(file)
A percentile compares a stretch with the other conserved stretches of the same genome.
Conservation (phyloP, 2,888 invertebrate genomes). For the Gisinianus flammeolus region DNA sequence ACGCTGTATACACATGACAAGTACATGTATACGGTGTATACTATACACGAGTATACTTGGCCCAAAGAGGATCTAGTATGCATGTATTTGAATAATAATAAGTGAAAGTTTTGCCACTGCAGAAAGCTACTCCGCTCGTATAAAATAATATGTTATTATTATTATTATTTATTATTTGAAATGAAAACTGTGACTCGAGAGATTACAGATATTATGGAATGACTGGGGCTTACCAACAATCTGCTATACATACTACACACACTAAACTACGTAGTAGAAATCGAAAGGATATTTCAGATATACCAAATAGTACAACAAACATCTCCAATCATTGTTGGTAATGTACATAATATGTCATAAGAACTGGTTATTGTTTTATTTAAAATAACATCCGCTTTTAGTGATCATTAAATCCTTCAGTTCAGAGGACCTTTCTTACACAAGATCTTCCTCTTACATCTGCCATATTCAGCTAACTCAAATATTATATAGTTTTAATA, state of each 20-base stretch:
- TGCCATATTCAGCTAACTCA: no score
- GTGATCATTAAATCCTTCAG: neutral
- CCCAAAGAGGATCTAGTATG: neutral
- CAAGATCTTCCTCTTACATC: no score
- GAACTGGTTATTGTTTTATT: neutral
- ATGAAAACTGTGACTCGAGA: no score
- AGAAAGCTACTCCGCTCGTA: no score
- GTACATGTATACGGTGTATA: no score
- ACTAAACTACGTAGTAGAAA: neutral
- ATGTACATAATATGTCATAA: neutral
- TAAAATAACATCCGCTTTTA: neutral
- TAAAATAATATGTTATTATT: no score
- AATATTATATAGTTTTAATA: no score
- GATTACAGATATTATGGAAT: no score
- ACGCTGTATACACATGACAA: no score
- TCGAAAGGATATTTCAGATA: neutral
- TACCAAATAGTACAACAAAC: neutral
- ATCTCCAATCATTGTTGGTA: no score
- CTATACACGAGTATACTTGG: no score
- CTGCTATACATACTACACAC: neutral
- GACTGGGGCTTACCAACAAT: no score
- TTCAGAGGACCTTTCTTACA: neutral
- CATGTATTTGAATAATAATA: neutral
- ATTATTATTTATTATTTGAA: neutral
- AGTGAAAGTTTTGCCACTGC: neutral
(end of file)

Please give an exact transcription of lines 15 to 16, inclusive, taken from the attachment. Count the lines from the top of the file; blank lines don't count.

- AATATTATATAGTTTTAATA: no score
- GATTACAGATATTATGGAAT: no score